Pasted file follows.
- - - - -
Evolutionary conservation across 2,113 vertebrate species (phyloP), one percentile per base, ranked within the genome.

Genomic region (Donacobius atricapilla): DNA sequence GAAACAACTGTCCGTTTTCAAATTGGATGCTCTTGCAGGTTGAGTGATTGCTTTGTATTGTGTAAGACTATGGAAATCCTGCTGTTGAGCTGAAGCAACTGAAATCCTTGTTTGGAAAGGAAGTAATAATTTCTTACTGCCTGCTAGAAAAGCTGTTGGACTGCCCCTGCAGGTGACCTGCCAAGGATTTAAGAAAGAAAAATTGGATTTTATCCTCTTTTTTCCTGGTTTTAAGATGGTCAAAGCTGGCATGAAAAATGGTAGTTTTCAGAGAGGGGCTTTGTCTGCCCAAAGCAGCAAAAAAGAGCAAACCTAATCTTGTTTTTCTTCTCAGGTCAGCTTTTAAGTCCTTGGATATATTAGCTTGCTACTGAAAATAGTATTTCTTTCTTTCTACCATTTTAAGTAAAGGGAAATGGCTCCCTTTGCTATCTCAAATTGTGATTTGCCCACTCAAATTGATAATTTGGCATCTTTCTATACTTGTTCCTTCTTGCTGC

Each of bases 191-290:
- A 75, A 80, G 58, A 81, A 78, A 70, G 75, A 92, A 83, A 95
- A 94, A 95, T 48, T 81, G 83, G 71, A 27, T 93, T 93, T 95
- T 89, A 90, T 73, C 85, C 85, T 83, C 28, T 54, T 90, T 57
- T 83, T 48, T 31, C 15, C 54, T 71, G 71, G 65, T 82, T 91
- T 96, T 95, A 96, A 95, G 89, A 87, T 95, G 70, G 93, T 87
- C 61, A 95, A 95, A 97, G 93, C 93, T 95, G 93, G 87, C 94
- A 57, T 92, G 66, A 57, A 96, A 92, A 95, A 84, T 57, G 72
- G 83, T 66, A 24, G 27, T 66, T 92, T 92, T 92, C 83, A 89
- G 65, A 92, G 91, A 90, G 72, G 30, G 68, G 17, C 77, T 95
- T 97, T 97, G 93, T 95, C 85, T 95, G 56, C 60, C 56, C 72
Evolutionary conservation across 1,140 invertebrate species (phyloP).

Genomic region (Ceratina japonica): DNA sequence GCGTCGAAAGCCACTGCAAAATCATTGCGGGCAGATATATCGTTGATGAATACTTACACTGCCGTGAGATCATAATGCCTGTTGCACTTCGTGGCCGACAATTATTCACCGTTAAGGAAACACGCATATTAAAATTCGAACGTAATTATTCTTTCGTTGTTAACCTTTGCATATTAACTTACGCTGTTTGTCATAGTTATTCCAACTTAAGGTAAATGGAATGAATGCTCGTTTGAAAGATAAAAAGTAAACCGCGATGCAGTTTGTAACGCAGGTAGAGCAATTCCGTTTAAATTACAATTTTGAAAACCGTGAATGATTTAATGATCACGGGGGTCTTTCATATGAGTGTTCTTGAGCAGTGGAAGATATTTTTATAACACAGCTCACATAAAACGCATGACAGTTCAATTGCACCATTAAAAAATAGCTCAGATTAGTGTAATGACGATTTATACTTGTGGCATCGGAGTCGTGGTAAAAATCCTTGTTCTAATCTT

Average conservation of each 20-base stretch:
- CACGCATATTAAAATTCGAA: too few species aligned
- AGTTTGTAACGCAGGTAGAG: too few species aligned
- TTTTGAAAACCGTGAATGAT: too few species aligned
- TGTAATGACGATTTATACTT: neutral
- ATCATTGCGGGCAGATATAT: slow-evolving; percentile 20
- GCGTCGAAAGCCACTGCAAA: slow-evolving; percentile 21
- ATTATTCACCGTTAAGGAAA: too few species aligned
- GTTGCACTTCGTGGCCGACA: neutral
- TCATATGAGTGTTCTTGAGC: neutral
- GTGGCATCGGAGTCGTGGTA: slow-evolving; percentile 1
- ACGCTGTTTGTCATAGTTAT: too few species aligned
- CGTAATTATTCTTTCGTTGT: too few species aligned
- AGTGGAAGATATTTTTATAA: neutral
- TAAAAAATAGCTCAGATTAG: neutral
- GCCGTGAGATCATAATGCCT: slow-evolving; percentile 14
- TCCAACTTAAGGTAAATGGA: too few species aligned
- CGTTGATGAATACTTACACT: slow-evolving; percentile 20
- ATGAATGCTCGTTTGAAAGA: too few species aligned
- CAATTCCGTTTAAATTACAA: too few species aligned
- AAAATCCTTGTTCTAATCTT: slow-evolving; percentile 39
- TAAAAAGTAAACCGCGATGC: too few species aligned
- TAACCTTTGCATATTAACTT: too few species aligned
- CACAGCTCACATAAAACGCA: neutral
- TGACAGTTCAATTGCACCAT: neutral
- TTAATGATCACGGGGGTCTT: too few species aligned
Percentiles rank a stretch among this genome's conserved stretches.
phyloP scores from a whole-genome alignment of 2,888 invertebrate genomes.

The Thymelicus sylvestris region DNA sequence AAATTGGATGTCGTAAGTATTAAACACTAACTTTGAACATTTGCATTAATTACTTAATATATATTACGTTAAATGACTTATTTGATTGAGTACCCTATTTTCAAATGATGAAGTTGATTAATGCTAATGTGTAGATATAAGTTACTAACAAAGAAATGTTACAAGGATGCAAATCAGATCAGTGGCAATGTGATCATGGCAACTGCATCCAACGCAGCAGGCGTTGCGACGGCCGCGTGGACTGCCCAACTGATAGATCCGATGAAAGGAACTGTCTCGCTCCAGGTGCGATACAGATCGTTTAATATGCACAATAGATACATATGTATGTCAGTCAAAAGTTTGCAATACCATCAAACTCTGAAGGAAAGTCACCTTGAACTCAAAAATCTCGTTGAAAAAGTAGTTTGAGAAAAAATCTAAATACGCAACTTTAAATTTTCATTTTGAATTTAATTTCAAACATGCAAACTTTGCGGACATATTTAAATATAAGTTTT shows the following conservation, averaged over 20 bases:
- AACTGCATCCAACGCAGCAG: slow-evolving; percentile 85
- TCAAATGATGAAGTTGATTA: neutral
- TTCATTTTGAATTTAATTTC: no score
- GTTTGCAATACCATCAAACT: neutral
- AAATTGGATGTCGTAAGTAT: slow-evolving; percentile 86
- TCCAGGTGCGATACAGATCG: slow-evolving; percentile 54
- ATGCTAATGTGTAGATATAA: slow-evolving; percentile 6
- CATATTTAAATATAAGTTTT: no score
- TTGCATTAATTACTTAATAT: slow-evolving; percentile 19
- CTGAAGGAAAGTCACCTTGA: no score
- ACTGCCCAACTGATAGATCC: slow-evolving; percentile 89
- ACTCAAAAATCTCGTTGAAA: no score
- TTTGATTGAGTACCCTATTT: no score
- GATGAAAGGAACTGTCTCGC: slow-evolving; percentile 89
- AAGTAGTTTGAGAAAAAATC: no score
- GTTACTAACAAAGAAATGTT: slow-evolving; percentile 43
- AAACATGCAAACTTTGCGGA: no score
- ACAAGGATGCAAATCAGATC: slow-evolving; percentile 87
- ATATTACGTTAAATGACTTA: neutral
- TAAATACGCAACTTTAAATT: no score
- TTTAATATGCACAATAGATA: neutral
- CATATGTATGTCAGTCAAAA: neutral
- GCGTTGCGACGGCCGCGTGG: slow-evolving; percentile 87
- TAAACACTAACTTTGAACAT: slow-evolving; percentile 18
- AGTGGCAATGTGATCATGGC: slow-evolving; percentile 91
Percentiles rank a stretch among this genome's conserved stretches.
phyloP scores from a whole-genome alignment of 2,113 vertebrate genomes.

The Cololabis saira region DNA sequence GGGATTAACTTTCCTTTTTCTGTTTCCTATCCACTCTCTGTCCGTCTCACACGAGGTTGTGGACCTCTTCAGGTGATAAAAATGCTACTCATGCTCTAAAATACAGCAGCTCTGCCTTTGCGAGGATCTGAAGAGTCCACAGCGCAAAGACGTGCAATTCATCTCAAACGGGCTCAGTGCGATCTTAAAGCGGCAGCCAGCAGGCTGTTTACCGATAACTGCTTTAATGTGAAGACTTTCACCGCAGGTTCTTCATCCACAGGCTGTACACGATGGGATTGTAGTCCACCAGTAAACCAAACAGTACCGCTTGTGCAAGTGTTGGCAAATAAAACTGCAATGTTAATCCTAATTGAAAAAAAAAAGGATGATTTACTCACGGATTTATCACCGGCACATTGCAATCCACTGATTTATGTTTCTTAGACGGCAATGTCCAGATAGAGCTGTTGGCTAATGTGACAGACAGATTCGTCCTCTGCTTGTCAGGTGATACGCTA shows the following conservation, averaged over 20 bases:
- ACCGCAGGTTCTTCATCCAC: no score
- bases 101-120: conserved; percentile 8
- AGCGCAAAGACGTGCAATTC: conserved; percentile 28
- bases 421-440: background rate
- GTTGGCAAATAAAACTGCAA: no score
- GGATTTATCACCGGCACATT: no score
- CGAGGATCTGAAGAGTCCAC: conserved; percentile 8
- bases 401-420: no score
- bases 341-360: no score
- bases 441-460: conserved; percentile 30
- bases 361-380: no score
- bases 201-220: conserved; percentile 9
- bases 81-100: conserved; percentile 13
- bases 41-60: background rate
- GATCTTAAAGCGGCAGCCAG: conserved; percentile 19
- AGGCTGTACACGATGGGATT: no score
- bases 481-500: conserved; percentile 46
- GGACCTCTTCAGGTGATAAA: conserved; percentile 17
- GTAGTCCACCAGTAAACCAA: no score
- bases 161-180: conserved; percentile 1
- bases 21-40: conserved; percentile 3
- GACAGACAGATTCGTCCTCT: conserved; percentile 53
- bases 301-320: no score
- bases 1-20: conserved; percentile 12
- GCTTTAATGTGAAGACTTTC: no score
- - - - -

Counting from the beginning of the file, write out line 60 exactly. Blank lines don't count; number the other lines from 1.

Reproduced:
- GTTACTAACAAAGAAATGTT: slow-evolving; percentile 43